A behavioral-based interview is a technique a hiring manager use to evaluate how a candidate’s past behavior in specific situations can predict the candidate’s future performance. Rather than rely on speculation about how a candidate may perform in an example scenario, an interviewer can gauge how a candidate has performed in similar circumstances in the past.
To conduct a behavioral-based interview, the hiring team asks open-ended questions about situations that candidates may have faced either at work or in their personal life. As the candidate answers, the interviewers can probe deeper to gain a better understanding and more detailed responses.
The difference between a traditional interview and a behavioral-based interview is that with traditional interviews, the interview questions are usually about hypothetical situations. With behavioral-based interviews, the questions directly relate to how a candidate has performed when faced with a similar scenario.
The goal of a behavioral-based interview is to reveal a candidate’s character traits, skills, and future performance.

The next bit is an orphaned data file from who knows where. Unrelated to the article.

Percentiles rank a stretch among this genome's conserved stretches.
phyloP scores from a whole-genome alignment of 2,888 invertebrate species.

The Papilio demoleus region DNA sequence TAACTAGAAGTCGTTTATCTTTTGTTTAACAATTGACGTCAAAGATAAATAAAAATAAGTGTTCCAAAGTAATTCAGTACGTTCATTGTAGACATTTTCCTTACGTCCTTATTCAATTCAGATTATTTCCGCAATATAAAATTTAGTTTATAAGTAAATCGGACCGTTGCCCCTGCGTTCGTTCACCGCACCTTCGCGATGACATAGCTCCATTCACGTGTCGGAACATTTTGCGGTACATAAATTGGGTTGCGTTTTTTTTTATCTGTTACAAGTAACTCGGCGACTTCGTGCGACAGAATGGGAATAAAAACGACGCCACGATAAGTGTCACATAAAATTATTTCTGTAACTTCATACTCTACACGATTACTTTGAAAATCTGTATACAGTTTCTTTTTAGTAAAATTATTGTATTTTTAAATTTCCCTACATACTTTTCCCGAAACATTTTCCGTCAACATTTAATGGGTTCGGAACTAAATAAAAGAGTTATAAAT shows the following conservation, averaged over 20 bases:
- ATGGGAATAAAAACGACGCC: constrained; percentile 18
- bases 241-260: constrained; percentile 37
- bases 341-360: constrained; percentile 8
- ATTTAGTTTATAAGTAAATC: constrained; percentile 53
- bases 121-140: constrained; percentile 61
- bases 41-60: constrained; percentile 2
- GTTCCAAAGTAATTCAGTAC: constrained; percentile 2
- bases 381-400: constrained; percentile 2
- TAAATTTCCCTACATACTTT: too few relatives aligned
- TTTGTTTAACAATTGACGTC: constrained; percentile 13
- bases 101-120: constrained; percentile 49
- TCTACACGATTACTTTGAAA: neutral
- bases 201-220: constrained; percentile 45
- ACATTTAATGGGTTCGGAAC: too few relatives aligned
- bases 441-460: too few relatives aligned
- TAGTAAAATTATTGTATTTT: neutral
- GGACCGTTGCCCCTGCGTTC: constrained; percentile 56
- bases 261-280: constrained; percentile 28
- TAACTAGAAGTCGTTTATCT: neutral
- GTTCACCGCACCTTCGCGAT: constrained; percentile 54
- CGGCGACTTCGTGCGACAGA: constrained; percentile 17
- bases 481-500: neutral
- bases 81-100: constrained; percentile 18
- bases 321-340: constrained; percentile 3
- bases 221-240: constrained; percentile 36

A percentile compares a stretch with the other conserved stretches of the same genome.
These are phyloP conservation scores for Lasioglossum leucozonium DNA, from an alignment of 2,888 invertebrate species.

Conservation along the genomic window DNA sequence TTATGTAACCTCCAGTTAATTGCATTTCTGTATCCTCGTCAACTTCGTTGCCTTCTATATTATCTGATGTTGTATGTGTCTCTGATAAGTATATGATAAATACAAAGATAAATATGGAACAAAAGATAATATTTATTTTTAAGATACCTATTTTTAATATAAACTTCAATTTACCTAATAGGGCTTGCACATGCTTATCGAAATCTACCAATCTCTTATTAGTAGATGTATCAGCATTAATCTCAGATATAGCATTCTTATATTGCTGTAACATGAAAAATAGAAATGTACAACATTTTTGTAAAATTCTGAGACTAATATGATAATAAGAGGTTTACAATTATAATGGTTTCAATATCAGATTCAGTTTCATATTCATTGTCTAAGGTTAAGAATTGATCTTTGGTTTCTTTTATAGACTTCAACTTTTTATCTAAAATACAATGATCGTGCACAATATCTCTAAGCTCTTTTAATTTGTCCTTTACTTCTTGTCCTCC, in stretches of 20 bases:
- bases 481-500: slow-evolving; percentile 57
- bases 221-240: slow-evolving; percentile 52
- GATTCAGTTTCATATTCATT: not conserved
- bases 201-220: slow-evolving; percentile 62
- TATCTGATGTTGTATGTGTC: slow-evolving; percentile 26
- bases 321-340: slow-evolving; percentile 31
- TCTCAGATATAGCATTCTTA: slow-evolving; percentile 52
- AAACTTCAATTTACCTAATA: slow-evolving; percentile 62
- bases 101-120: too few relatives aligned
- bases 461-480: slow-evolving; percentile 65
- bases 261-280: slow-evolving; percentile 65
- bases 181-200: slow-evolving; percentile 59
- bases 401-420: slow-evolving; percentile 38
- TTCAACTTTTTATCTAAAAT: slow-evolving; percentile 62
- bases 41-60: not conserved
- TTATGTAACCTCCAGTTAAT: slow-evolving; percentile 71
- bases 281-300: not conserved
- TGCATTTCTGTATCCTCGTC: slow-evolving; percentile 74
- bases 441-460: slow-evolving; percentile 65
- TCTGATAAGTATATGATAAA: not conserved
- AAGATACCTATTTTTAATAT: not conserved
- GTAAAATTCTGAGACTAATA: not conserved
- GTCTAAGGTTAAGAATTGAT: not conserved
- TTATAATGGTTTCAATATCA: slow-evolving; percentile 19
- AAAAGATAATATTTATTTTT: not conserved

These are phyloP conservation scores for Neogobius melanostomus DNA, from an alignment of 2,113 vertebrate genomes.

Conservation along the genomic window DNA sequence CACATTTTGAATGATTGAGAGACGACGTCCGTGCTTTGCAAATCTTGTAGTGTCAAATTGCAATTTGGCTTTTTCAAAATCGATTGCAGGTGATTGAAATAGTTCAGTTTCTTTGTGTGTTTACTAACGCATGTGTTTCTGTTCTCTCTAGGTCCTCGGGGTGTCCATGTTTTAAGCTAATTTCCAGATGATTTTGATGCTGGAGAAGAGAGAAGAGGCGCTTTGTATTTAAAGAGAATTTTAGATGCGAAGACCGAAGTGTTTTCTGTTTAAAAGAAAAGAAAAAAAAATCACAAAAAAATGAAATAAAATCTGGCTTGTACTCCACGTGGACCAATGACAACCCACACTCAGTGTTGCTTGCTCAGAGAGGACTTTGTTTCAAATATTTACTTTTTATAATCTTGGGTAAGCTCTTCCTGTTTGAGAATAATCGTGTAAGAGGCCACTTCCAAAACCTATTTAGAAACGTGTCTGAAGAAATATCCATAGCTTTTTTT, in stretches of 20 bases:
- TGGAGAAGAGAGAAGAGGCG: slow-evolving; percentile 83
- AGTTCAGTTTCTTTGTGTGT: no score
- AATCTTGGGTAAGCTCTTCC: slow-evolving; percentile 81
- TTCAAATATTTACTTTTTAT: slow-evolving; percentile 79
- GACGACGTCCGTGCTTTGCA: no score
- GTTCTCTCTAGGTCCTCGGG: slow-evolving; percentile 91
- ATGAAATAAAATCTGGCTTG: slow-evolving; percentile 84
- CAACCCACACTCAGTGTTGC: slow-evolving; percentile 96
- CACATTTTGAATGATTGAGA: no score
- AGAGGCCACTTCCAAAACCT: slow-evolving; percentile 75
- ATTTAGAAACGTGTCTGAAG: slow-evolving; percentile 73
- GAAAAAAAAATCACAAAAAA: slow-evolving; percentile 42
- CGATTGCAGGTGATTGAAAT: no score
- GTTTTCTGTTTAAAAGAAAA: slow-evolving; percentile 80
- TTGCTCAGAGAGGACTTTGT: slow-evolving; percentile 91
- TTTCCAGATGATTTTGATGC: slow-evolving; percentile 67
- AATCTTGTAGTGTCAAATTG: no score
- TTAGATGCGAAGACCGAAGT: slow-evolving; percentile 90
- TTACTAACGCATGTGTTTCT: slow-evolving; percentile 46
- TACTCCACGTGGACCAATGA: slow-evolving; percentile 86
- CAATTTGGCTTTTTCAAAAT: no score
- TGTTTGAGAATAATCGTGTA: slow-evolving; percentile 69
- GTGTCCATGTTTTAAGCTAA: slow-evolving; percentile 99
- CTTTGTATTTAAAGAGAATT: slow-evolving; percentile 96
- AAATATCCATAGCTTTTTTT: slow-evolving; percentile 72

In a behavioral-based interview, a hiring manager may ask a candidate to “Tell me about a time on the job when you had to handle an upset customer.” The candidate’s responses can give the hiring manager an idea about how the candidate may handle similar situations in the future.
refer to personality traits, attitudes, and behaviors that help predict a candidate’s chances of success in the position for which they have applied. Examples of behavioral competencies include networking, negotiation, data literacy, organizational awareness, problem-solving, attention to detail, innovation, and creativity.
is a term used interchangeably with behavioral-based interview.
refers to a technique in which a candidate faces challenging business situations that require investigation and solving in a real-time environment.